20 January 2011

Tales to astonish

Douglas Green has a simple recipe for scientific success:

I can sum up in two words what it is that is asked of you, and really, everyone who works in science: Astonish us. That’s it.

Something about that advice niggled in the back of my head, bothering me. The more I thought about it, the more it bothered me.

What is astonishing? The surprising, the unexpected, the dramatic. There’s nothing wrong with wanting to do that kind of science. I love me a good breakthrough.

We’re already highly biased towards those kinds of stories. It’s easy to get carried away. For instance, saying that bacteria can live without phosphorus is an astonishing claim.* Saying that vaccines can cause autism is an astonishing claim. Saying that the third Monday of January is the most depressing day of the year is an astonishing claim.

But in science, we also put a pretty high value on claims being true. We have seen repeatedly that astonishing claims often have problems associated with them. They may be based on small sample sizes, or they can’t be replicated, or what have you. But because we often like the narrative the astonishing claim makes, it’s hard to overturn. This contributes to the file drawer problem. People have perfectly good research that never gets published because there are no statistically significant effects, or the findings contradict previous ones, or they’re just not deemed “interesting enough.”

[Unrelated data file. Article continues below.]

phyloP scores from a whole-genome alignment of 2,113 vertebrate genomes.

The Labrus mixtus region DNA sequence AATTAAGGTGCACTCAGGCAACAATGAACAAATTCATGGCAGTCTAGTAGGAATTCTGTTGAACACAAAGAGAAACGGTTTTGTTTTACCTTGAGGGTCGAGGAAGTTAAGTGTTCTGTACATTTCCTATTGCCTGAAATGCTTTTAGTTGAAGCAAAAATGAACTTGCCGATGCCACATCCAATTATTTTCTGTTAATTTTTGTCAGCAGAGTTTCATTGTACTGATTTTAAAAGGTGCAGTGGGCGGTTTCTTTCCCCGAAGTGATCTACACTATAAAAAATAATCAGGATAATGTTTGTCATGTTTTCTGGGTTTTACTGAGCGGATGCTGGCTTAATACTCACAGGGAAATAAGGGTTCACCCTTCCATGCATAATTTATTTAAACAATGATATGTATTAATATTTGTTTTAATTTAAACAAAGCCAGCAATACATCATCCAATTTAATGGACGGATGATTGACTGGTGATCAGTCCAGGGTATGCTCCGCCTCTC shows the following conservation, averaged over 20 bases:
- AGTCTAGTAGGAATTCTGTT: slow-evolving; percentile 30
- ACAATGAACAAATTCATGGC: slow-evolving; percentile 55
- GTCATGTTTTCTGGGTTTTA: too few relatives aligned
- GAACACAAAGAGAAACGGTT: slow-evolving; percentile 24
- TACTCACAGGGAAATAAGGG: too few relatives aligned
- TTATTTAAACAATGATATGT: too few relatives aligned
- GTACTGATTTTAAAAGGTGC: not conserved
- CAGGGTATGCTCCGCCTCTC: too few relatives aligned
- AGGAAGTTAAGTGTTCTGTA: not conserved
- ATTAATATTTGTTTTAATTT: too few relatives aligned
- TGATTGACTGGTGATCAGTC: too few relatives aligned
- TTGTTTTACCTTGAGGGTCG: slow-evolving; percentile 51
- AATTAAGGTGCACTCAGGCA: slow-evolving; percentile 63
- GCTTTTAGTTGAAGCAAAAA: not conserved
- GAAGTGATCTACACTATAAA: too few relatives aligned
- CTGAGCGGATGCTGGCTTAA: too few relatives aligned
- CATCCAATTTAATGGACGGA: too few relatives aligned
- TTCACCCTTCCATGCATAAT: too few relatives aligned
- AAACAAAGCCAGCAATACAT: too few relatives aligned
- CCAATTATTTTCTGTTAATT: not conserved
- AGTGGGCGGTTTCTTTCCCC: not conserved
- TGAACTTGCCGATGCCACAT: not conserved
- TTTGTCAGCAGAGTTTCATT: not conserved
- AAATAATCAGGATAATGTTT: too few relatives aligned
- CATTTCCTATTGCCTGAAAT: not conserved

Likewise, focusing on astonishment plays into the belief that science is just for geniuses. Part of astonishment is the feeling that “I never could have thought of that!” I’ve always hated, “What would [insert name of terribly clever person] do?” That never helps, because I am never going to have the same working knowledge and experience as that person.

This craving for astonishment feeds into the mindset that if it isn’t amazing enough to get into Science, Nature, or Cell, it isn’t worth doing. So entire foundational fields, like basic taxonomy, suffer because describing a new species of beetle isn’t astonishing.

It doesn’t surprise me that Green is addressing people who do biomedical research. The entire culture and attitude of biomedical research in the United States is largely driven by the funding practices of the National Institutes of Health. And the NIH funds individual projects in increments of a few years. In other agencies in other places, there’s more of an emphasis on supporting the careers of individual researchers. This used to be true of Canada’s Natural Sciences and Engineering Research Council, though I’m not sure if that is still true. I hope it is.

Focusing on the astonishing undervalues incremental progress. It undervalues hard work. It undervalues the long view.

P.S.—More tales to astonish!

* This case is different from the others I cite in that it is still being worked out, scientifically, and may yet prove to be correct. But it was a story that had “legs” because it was astonishing.


Genomic Repairman said...

This sensationalism of scientific work in top journals is making me become more and more of a believer in journals like PLoS. Is it accurate? Yes. Then put it to press.

NitrogenCyclist said...

great article.

PLoS is good; you may also want to try Frontiers journals ......